Photo courtesy of Silent Disco Snow Day / Facebook

Silent Disco Snow Day Comes to Boston

My first experience with silent disco was in an Italian nightclub during last year’s spring break. My entire perception of the dancing experience was forever changed by a pair of glowing headphones and three in-house DJs competing for my listenership of their respective channels, each marked by its own glowing color and distinct musical genre. With the blue channel bumping oldies and the green channel dropping beats, there was a certain choose-your-own-adventure aspect to the experience that made me feel that I was uniquely, and actively, a part of something greater than my own bad dance moves. There was, in this sea of colorful glowing headphones, a very empowering sense of unity.

Ever since that night, I’ve been scouring Facebook for silent disco events happening in the greater Boston area. And then, almost a year later—as if by fate—I came across the Facebook event for Silent Disco Snow Day.

Built around the idea of changing perceptions of winter through “outdoor dance experiences and community building through the medium of music,” Silent Disco Snow Day was held this past Saturday as the first of its kind.

“On Saturday, Feb. 4th, bundle up in your raddest winter gear and put on your winter dancing boots,” reads the event’s Facebook page. “We’re turning the city into our dance floor.”

Dancers met at 2:30 in the Charles Hotel Courtyard in Harvard Square, where they were met by an energized group of organizers and given free neon Whole Foods beanies. The first 110 dancers to arrive also received rubber bracelets that would give them access to the after party held in Allston’s Zone 3 Venue. The one-mile silent disco dance walk commenced at 3 p.m., winding through Cambridge and into Allston, with stops along the way at a playground and at Harvard Stadium.

“The mission of the event was really to give people in Boston a fun, goofy, and accessible way to fight seasonal affective disorder,” says the event’s creator, Lilly Wang. “I’m a recent grad myself, so I know that being in Boston during the winters can be really long and isolating, since I experienced that very personally.”

The day itself was sunny with an icy chill, but the dancing cut through the bite of the wind. Every dancer brought their own pair of headphones and tuned in to the event’s electronic playlist on EchoMe. Wang and her team partnered with the EchoMe app for the event, drawn to its mission of being a real-time music sharing platform where anyone can stream their own station for others to tune in to. Of course, the more phone battery-conscious dancers could always opt to listen to their own tunes.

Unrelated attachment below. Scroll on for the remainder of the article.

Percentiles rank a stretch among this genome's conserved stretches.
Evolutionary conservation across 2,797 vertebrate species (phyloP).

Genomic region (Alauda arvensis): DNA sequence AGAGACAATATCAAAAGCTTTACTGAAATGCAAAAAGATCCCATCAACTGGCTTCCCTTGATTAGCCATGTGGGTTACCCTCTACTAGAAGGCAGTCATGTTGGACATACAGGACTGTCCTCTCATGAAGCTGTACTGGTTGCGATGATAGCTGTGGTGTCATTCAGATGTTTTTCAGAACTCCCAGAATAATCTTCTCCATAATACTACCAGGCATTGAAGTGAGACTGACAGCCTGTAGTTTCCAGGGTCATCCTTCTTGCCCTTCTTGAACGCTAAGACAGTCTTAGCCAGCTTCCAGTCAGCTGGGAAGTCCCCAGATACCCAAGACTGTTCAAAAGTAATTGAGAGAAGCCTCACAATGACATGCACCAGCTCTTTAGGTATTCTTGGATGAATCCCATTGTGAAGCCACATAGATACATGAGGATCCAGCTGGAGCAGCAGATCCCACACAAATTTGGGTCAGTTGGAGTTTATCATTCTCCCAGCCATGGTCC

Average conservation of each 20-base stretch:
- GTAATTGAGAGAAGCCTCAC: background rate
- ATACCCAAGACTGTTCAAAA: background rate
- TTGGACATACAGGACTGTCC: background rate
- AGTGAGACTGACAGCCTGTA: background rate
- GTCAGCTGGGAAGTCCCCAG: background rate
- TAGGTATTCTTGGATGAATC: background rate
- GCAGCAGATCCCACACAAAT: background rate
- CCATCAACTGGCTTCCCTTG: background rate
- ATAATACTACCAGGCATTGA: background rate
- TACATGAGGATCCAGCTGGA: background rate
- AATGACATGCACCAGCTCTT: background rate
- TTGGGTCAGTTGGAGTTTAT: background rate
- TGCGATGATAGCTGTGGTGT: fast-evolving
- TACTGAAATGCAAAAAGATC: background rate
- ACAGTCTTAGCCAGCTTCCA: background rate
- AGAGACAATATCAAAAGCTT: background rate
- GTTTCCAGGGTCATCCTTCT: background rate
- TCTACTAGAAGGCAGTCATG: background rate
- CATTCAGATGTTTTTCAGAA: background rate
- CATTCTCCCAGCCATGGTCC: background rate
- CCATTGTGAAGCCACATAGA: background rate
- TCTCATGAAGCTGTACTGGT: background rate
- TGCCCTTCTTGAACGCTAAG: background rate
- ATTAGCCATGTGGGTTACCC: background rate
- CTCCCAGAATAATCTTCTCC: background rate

“The winter of 2012 was particularly tough for me,” Wang says. “I was feeling really low and was looking for some way to help myself feel better. I came across Igloofest, an outdoor music festival in Montreal. I ended up going and found myself outside in Montreal’s single-degree weather, but I was surrounded by thousands of people who were bundled up and dancing and just embracing life. It’s that hell yeah mentality, like, yeah it’s cold, but we’re going to embrace it and go out and dance.”

After Igloofest, Wang was struck with the idea of bringing that same infectious energy to Boston. It wasn’t until this past summer, however, that she met the team behind the EchoMe app at their floating silent disco party and decided to link up with them to make her idea a reality.

“The idea is to transform the urban outdoors into a destination itself,” Wang explains. “We wanted to take over the sidewalks and make that our dance floor. My intention was to make it a free event that was really accessible for people, with an after party space where we could all be together and warm up with some cider and chili. My whole goal is always to help people make a positive memory associated with winter within the city.”

And she certainly delivered on her promises—the event brought together dancers from all walks of life and took to the streets for some silent disco magic. Cars honked as we danced past, and passersby couldn’t help but grin at the sight of our neon hats bobbing along. There was a shamelessness to it all; we were just a spectacle of contagious joy and energy, hundreds of random strangers unified by an unapologetic love of dancing.

“I think also from the mental health perspective, it’s true that a symptom of a lot of mental illness is social anxiety,” says Wang. “Music is a universal language, and being able to have that shared experience with a group of people without necessarily having to communicate verbally—that’s just so incredibly powerful and empowering for people going through that experience.”

Silent disco on its own is one thing—it helped me to personally embrace dancing in a way that I had never before been able to by making music and dance into an collective, synergistic experience rather than a nightlife rite of passage. But silent disco as a means to combat seasonal affective disorder and the winter blues? In a multitude of respects, it’s clear that Silent Disco Snow Day is a game changer.

“One of my favorite reviews of events like this that I’ve done in the past is that it’s like when you’re dancing by yourself in your bedroom, but there are a bunch of other people there with you.” Wang laughs. “I love that, and I think it’s so true. This is totally a passion project for me, and a lot of my heart went into it, so I’d love to continue to work on building a community and an experience out of this.”

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